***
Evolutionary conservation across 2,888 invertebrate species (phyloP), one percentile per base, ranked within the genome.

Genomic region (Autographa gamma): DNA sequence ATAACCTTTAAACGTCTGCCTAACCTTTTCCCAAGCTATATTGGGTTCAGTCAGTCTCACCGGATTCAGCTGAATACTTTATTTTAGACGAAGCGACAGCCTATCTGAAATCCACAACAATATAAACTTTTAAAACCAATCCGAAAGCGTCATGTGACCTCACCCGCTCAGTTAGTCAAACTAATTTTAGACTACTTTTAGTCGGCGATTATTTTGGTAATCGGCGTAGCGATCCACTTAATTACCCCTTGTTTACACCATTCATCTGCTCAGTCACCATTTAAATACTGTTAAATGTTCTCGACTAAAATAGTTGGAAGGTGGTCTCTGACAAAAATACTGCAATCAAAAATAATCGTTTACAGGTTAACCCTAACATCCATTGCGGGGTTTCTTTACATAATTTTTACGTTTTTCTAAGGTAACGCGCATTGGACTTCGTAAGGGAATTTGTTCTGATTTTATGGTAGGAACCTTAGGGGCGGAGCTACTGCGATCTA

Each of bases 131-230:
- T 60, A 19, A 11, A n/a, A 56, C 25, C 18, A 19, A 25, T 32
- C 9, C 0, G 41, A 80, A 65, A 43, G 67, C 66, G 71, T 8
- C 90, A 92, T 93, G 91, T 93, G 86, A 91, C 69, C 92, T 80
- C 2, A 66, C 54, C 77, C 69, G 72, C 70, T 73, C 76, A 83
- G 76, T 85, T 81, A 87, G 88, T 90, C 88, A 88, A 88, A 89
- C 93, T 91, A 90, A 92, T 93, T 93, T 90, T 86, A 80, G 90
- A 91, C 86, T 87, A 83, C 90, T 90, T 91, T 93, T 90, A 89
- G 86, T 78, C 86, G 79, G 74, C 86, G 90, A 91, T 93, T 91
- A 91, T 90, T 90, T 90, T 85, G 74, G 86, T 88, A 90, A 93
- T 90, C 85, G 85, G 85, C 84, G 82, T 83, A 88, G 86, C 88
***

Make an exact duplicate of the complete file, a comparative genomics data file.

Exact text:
Evolutionary conservation across 2,888 invertebrate species (phyloP), one percentile per base, ranked within the genome.

Genomic region (Autographa gamma): DNA sequence ATAACCTTTAAACGTCTGCCTAACCTTTTCCCAAGCTATATTGGGTTCAGTCAGTCTCACCGGATTCAGCTGAATACTTTATTTTAGACGAAGCGACAGCCTATCTGAAATCCACAACAATATAAACTTTTAAAACCAATCCGAAAGCGTCATGTGACCTCACCCGCTCAGTTAGTCAAACTAATTTTAGACTACTTTTAGTCGGCGATTATTTTGGTAATCGGCGTAGCGATCCACTTAATTACCCCTTGTTTACACCATTCATCTGCTCAGTCACCATTTAAATACTGTTAAATGTTCTCGACTAAAATAGTTGGAAGGTGGTCTCTGACAAAAATACTGCAATCAAAAATAATCGTTTACAGGTTAACCCTAACATCCATTGCGGGGTTTCTTTACATAATTTTTACGTTTTTCTAAGGTAACGCGCATTGGACTTCGTAAGGGAATTTGTTCTGATTTTATGGTAGGAACCTTAGGGGCGGAGCTACTGCGATCTA

Each of bases 131-230:
- T 60, A 19, A 11, A n/a, A 56, C 25, C 18, A 19, A 25, T 32
- C 9, C 0, G 41, A 80, A 65, A 43, G 67, C 66, G 71, T 8
- C 90, A 92, T 93, G 91, T 93, G 86, A 91, C 69, C 92, T 80
- C 2, A 66, C 54, C 77, C 69, G 72, C 70, T 73, C 76, A 83
- G 76, T 85, T 81, A 87, G 88, T 90, C 88, A 88, A 88, A 89
- C 93, T 91, A 90, A 92, T 93, T 93, T 90, T 86, A 80, G 90
- A 91, C 86, T 87, A 83, C 90, T 90, T 91, T 93, T 90, A 89
- G 86, T 78, C 86, G 79, G 74, C 86, G 90, A 91, T 93, T 91
- A 91, T 90, T 90, T 90, T 85, G 74, G 86, T 88, A 90, A 93
- T 90, C 85, G 85, G 85, C 84, G 82, T 83, A 88, G 86, C 88